Clever: effectively letting you hold your own photos to ransom if you don’t stick with Prime. The storage and bandwidth will be much, much cheaper for Amazon than the profit it makes from Prime.
Via @lrs on Twitter, a reminder that Apple had the “new” (in Yosemite) function of sending SMS to people straight from the desktop in 2002 – but inexplicably killed it with the 10.5 release of OSX:
Although Apple has done a good job supporting Bluetooth technology, not much has been done to educate users about what it can do. Recently, I was pleasantly surprised to see that the little nifty Address Book (in Mac OS X) has built-in Bluetooth functionality that allows you to send and receive SMS (Short Message Service) messages through your Bluetooth-enabled phone, all via your computer!
Everything old is new.
Mobile app company Riffsy has announced it has raised $3.5m in seed funding for its GIF Keyboard app on iOS devices. The funding round was led by Redpoint Ventures, and will help Riffsy transform the process of sending animated images to friends into one that’s as simple and “everyday” as sending emojis. To date, Riffsy has passed 500m monthly GIF views.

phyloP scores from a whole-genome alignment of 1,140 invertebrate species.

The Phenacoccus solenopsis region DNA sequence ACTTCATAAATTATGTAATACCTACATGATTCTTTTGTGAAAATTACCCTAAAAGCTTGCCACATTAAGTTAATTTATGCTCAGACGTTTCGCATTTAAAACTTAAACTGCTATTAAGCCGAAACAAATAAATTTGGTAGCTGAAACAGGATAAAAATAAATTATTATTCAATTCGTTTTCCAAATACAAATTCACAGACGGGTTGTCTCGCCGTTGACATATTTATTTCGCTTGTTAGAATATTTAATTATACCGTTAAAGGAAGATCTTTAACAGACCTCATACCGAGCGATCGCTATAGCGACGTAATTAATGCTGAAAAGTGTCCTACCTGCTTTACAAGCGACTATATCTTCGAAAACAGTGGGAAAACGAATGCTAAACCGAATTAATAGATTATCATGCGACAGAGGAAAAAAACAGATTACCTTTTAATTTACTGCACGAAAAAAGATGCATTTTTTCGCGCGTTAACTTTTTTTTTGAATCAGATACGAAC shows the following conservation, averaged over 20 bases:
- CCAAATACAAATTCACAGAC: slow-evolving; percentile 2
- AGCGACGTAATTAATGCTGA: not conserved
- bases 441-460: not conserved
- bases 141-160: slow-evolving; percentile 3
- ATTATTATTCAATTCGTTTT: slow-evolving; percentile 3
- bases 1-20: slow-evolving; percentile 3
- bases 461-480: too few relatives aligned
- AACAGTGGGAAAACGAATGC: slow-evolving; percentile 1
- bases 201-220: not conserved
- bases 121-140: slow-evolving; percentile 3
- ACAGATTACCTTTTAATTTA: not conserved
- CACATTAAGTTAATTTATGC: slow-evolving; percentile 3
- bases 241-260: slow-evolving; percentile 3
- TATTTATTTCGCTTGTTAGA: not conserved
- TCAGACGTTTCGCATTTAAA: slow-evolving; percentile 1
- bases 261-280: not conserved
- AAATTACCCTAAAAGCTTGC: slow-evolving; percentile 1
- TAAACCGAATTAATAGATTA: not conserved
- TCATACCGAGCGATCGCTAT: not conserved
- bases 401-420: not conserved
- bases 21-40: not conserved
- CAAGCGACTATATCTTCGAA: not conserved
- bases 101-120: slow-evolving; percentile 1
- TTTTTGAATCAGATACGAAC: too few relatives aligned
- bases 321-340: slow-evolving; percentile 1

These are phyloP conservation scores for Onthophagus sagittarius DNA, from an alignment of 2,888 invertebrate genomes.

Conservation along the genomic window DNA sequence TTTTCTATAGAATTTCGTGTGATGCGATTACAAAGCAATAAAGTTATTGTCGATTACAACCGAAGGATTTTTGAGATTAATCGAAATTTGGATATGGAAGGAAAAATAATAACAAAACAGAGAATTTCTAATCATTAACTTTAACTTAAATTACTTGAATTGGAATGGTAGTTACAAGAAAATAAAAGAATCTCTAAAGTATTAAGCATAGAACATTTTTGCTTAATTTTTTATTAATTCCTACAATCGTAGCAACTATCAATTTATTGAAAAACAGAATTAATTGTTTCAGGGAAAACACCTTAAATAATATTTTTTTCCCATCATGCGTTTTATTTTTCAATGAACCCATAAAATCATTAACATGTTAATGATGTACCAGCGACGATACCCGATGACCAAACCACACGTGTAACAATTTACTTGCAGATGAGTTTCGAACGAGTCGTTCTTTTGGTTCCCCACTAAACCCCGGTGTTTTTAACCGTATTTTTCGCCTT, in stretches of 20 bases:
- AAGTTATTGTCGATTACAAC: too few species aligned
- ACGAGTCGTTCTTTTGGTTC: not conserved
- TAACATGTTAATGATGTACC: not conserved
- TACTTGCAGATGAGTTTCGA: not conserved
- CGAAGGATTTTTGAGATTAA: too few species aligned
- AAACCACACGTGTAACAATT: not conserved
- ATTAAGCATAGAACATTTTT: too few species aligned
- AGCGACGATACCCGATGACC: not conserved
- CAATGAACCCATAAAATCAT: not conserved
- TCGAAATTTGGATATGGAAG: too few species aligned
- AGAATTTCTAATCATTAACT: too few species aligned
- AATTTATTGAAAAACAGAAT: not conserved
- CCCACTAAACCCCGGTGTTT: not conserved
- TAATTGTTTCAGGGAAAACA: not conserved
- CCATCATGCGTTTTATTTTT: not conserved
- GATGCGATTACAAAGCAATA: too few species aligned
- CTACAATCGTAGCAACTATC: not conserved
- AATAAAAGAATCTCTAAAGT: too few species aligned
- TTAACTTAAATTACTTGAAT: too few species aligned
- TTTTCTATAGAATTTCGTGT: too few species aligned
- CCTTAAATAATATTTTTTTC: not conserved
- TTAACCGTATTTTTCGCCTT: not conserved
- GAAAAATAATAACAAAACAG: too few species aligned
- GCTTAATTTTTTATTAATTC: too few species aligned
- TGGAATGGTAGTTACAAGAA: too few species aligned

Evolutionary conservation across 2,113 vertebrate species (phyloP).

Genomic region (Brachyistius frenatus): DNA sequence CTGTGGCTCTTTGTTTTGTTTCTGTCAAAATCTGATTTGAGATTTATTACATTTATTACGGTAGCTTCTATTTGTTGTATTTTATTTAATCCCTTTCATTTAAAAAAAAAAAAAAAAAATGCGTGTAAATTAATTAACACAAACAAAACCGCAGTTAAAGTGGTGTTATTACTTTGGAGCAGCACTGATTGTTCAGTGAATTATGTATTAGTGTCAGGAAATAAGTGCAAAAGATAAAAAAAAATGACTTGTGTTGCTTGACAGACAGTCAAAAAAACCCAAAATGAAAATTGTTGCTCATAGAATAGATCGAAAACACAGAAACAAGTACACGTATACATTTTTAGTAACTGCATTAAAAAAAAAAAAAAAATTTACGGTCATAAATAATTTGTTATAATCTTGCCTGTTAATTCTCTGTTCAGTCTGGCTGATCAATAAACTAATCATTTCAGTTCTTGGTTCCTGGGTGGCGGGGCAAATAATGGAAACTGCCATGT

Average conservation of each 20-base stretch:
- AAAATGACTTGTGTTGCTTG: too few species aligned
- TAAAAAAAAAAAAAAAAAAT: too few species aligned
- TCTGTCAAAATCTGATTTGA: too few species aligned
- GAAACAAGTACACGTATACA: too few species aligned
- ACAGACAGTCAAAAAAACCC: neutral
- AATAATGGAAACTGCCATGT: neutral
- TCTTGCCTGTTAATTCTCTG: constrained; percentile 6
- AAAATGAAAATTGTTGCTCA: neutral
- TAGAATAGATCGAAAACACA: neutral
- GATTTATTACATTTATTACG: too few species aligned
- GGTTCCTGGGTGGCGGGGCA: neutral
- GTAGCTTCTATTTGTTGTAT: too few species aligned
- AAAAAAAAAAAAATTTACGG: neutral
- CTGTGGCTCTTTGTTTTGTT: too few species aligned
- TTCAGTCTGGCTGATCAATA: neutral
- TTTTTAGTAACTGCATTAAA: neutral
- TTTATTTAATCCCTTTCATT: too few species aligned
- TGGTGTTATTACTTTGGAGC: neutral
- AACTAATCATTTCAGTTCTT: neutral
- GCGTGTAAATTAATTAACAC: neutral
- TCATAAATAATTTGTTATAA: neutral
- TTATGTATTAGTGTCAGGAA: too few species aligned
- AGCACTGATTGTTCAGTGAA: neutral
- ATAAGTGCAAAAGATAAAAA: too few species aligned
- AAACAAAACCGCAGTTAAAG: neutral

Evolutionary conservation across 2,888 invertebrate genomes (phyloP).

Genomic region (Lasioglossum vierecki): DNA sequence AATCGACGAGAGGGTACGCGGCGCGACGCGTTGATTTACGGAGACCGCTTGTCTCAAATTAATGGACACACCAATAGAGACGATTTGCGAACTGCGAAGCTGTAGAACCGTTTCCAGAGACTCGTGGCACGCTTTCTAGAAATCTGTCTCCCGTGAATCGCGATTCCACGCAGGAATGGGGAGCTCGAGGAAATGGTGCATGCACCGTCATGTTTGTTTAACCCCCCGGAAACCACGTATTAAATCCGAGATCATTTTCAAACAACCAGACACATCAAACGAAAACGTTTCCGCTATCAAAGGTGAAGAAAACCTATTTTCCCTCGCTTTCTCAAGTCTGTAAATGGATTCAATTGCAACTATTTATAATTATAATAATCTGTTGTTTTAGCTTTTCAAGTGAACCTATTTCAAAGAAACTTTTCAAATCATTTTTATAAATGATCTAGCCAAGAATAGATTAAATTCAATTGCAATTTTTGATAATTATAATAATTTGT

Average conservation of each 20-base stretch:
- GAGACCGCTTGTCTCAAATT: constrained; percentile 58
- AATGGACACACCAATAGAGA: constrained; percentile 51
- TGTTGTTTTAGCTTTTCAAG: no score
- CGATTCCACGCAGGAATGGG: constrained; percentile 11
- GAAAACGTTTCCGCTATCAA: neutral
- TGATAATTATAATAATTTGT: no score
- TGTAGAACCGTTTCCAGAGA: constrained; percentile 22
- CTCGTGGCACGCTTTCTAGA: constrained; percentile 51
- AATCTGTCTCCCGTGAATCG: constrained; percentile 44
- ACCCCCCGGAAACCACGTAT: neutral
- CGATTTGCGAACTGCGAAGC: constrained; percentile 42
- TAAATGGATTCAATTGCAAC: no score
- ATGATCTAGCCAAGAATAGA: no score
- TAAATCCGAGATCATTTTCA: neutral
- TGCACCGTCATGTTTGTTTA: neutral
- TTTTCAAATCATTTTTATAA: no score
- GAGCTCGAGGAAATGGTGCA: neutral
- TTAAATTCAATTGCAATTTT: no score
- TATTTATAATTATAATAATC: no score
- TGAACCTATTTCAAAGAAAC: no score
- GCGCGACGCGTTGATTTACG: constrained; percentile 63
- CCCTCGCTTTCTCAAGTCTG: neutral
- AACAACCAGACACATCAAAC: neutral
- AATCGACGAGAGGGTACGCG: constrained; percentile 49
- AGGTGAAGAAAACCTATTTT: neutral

I use Riffsy and like it a lot (it’s here). I could see it becoming a social app which could easily go viral; if it could work out its monetisation method correctly, it could do OK.
Keeping body and soul together is a daily struggle for Mama Red and her neighbors, but a close observation of the Jungle makes obvious why it – and nearly a hundred smaller places like it around the city – keep rising again despite San Jose’s efforts to knock them down.
The Jungle works for the people who live there, providing a sense of community, a support network, even a meager livelihood. The Jungle has its own crude system of governance, with order often maintained vigilante-style, residents say. “Any time people break the rules, they’re asked to leave,” said a longtime inhabitant, known as Giggles. “As much as we don’t like rules, you have to have them.”
Most of the people who live there didn’t choose to be homeless, but now that they are, the Jungle meets their most basic needs.
After a failed flower shop in Felton swept away the last of her savings, Mama Red — she declined to give her full name – took care of a friend’s invalid mother until the woman died. With no place to turn, she tumbled into the social safety net and wound up in a homeless shelter for several weeks. That was 13 years ago, the last time Red lived indoors.
Just as a reminder, here’s Google co-founder Larry Page, in the FT on Saturday: “The idea that everyone should slavishly work so they do something inefficiently so they keep their job – that just doesn’t make any sense to me. That can’t be the right answer… Even if there’s going to be a disruption on people’s jobs, in the short term that’s likely to be made up by the decreasing cost of things we need, which I think is really important and not being talked about.”